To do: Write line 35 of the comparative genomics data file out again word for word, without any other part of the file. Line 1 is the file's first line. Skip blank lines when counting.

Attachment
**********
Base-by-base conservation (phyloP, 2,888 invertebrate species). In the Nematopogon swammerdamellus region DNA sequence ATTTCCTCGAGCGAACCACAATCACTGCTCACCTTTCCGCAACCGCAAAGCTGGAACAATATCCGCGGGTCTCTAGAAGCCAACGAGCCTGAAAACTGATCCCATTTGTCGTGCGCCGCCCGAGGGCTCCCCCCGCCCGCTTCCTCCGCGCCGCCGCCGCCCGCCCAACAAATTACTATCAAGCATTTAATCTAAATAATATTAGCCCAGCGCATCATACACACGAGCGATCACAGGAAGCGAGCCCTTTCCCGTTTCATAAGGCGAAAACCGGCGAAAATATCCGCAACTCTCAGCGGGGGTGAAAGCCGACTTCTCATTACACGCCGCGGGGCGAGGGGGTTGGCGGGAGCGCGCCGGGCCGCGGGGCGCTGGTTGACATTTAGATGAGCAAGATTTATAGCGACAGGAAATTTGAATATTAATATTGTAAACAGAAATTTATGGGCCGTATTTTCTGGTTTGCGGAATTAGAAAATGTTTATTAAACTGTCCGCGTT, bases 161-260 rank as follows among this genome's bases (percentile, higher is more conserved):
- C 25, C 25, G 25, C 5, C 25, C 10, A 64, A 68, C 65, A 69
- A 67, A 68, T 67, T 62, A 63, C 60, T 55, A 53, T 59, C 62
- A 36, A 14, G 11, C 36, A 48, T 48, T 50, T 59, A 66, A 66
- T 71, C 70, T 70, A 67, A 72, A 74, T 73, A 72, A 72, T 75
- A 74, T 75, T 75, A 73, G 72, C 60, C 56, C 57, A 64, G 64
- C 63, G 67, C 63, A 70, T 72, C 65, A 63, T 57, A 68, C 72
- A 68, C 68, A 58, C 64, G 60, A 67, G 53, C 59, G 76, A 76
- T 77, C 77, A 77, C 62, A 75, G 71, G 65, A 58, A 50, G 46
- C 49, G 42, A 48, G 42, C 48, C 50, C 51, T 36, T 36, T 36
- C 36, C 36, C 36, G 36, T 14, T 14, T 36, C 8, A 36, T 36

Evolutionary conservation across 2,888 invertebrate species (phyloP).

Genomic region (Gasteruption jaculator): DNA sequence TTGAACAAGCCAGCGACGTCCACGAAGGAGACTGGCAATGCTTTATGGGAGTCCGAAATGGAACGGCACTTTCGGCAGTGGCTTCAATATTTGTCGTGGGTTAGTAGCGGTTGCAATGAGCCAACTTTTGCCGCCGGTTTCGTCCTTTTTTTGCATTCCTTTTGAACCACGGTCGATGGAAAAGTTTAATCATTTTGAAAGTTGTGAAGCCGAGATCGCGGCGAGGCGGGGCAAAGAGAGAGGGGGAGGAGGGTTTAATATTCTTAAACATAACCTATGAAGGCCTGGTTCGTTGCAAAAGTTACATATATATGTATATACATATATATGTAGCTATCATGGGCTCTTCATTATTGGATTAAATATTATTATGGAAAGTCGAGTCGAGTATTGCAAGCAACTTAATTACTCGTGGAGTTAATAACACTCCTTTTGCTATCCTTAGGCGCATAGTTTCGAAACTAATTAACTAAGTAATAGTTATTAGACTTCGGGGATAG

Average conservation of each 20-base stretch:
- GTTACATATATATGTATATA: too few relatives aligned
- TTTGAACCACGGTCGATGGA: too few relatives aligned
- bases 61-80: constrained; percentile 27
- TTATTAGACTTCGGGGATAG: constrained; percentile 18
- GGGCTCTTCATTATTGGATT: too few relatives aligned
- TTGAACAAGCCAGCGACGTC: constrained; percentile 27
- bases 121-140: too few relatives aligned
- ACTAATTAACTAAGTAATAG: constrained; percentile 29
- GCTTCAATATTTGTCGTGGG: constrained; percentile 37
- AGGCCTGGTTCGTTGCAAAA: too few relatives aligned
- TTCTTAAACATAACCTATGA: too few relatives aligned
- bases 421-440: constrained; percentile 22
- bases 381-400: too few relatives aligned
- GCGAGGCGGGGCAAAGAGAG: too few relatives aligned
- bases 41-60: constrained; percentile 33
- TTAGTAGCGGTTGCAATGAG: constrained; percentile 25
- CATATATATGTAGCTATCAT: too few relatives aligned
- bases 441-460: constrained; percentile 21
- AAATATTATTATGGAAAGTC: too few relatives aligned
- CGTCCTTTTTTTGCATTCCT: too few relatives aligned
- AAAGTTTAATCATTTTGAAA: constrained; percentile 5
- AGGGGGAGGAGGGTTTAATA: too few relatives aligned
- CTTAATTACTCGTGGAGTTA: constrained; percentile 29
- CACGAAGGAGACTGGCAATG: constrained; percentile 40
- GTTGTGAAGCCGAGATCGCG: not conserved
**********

- AAAGTTTAATCATTTTGAAA: constrained; percentile 5